— John M. G. Barclay
Durham University
“Richard B. Hays opens this volume by modestly invoking Jesus’s parable about wheat and weeds growing together. But readers of Reading with the Grain of Scripture—and there will be many—will likely invoke a later line from Matthew 13: the scribe trained for the kingdom of heaven who ‘brings out of the treasure both what is new and what is old.’ Here we see both the abiding concerns of Hays’s career and their recent inflection in a volume that takes us across the canon of the New Testament and into the life of this fine interpreter. A most welcome contribution!”
— Beverly Roberts Gaventa
Baylor University
“This is a veritable feast for those of us who’ve followed Richard Hays’s work over the years. This collection of wide-ranging essays touches on all the major themes of Richard’s exegetical and theological work. A great introduction for those still unfamiliar, a deeper dive for the devoted followers.”
— Gary A. Anderson
University of Notre Dame
Christianity Today
“Like a masterful composer building a complex symphony, Hays artfully weaves together his writings, allowing the reader to hear recurring melodies that focus on Scripture as narrative, the unity of Scripture, reading Scripture within the community of faith, and the centrality of Jesus’ resurrection. . . . Ultimately, the book testifies to the complexity and coherence of the biblical story, sung by many voices but written by one author, God himself.”
“Hays discusses four general topics: unity and diversity in scriptural interpretation; interpreting the historical Jesus; interpreting the apostle Paul; and interpreting various themes in New Testament theology (e.g., Christology, law, eschatology). Throughout Hays assumes a ‘hermeneutic of trust’ that interprets, ultimately, based on the Christian message of the death and Resurrection of Jesus and thus avoids broad historical skepticism. The essays are generally theologically conservative, nontechnical, and accessible.”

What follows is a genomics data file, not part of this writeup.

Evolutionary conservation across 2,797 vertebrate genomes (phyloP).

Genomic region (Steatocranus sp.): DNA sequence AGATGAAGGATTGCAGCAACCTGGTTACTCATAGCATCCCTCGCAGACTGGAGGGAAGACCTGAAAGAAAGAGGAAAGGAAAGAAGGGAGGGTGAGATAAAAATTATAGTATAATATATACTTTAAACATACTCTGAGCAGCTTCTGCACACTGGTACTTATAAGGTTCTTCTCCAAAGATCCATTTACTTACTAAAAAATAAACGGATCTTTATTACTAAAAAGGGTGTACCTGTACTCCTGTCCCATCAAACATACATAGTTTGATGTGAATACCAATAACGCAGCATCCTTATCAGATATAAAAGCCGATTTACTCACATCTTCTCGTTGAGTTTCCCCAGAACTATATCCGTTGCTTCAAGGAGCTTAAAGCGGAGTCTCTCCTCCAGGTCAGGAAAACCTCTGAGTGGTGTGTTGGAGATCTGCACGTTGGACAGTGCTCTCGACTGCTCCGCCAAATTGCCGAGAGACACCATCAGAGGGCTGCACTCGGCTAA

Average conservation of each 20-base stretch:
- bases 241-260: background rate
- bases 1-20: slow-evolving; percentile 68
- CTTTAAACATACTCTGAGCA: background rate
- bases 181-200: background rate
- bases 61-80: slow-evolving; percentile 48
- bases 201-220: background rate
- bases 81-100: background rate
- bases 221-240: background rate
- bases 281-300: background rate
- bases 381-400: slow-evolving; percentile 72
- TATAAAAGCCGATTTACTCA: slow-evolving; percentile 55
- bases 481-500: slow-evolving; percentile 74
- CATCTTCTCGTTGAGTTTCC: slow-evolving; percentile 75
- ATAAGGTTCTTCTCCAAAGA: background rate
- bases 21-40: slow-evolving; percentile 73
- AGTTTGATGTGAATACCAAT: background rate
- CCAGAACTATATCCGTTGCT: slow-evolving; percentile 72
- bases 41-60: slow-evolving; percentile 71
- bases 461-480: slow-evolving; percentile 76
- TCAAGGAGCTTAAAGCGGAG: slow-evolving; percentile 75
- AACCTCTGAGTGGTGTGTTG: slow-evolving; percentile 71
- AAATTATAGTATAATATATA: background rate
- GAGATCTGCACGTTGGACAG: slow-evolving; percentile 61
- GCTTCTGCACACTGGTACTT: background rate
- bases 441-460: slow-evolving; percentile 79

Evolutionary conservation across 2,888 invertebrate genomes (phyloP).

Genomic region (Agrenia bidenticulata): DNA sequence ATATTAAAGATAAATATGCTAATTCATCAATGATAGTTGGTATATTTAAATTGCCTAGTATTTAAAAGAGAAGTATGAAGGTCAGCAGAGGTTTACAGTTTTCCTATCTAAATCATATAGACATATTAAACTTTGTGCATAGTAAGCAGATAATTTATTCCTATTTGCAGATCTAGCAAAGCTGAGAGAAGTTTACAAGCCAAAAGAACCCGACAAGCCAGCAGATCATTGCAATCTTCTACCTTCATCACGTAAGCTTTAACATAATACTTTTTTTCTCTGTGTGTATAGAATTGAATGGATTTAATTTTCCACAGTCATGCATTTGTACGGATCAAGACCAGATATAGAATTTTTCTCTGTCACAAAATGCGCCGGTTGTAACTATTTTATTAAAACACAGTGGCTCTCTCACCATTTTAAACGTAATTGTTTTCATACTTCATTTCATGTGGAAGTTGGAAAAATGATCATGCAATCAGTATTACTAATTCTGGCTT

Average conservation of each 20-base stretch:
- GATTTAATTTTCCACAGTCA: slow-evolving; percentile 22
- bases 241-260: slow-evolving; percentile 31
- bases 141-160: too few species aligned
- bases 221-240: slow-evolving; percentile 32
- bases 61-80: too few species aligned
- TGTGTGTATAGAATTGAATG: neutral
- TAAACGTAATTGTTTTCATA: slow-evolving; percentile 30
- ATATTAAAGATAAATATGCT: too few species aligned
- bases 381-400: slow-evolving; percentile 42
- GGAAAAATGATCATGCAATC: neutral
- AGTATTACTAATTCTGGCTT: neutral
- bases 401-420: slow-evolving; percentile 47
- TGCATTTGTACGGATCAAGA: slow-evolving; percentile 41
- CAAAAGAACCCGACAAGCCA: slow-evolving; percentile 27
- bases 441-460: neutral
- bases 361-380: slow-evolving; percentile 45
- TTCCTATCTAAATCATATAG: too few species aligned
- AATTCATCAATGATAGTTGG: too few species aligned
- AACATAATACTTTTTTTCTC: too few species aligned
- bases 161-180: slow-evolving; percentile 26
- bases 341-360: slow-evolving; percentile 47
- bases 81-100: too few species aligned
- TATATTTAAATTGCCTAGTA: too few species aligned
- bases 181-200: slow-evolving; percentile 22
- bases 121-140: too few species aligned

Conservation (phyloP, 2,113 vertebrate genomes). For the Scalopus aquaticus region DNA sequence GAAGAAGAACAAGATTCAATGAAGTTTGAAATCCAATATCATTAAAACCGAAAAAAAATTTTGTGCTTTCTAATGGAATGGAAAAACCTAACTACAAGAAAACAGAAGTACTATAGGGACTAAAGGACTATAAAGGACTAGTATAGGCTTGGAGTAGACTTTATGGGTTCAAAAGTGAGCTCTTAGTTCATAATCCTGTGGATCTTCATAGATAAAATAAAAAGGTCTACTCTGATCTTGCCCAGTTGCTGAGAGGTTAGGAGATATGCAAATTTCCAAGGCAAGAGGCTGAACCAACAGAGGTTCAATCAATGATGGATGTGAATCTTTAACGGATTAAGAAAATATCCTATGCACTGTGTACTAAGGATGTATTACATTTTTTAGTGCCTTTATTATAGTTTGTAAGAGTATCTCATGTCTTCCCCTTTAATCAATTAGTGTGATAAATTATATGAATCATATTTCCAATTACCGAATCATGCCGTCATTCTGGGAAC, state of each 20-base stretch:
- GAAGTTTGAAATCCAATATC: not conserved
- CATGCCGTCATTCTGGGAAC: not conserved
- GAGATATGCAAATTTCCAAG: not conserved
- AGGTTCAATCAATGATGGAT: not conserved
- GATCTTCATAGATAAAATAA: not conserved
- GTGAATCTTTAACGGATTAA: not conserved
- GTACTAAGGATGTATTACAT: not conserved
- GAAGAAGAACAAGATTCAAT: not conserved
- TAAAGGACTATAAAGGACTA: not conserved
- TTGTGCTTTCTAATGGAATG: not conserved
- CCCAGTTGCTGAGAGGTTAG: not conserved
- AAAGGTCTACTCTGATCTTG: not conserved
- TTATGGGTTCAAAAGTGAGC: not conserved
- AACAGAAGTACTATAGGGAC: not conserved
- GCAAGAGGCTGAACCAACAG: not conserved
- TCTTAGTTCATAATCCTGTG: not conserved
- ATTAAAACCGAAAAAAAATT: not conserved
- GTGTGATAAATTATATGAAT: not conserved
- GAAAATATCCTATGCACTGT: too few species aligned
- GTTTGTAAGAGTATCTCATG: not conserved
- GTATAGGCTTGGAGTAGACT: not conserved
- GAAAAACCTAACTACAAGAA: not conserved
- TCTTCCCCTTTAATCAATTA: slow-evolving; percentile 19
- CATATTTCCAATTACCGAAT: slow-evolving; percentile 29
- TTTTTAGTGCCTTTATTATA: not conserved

The Expository Times
“In this retrospective of work produced over the last twenty-five years or more, Richard Hays brings together some of his key writings which seek to clarify what is meant by scriptural readings of the biblical texts. What would it be to read, say, Paul’s Letter to the Galatians as Scripture? How, if at all, would this differ from reading it as a historian of the Roman Principate, or indeed, a theologically committed historical critic? What precedents are there for such a mode of reading? These and many other questions are addressed with exemplary clarity and provide the reader with the opportunity to look hard at the proposal. Will this bring life and renewal to the church?”
Review of Biblical Literature
“Although Hays describes his work as the wheat among the weeds, its rich insights also make it ‘the treasure in the field’ for biblical scholars and pastors.”
Scottish Journal of Theology
“This volume pulls together a number of Hays’ previously published essays. Many of these may not have garnered the attention they deserve. Moreover, putting them in a single volume makes them more accessible.”
Modern Theology
“In the concluding essay in this volume, Hays writes, ‘The real work of interpretation is to hear the text. We must consider how to read and teach Scripture in a way that opens up its message, a way that both models and fosters trust in God’. . . . Throughout his academic career, Richard Hays has done exactly that for all who have engaged his writings. Reading with the Grain of Scripture is an invitation, once more, to learn from the wisdom of this faithful teacher.”